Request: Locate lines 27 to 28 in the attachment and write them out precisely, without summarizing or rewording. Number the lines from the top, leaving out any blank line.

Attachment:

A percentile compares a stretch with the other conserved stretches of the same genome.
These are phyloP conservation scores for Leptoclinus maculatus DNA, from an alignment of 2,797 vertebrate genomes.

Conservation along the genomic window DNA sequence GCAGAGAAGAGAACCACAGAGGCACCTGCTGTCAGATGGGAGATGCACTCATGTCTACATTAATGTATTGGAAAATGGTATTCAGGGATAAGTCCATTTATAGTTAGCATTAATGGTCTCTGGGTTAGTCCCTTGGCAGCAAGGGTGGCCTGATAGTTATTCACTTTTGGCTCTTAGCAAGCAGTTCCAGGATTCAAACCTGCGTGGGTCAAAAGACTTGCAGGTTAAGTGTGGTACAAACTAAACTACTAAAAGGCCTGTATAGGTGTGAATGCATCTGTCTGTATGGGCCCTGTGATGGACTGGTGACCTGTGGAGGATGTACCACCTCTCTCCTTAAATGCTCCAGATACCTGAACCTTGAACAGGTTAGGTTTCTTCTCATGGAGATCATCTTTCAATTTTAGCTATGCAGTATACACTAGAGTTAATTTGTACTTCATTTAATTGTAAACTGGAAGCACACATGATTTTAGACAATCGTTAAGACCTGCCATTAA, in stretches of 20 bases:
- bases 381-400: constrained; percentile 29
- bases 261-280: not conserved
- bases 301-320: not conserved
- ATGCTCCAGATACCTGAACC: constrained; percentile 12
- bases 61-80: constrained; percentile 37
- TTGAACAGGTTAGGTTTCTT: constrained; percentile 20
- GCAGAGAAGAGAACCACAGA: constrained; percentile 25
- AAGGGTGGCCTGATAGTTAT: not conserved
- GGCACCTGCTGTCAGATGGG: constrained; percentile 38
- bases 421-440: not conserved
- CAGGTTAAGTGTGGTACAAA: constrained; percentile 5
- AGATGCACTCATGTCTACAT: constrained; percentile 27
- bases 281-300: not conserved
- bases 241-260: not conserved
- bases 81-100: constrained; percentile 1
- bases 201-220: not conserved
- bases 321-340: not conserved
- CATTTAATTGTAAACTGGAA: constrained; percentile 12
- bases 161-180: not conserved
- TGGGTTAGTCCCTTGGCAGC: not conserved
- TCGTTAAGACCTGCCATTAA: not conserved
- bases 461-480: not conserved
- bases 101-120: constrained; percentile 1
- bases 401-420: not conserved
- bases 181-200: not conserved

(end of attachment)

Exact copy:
- bases 401-420: not conserved
- bases 181-200: not conserved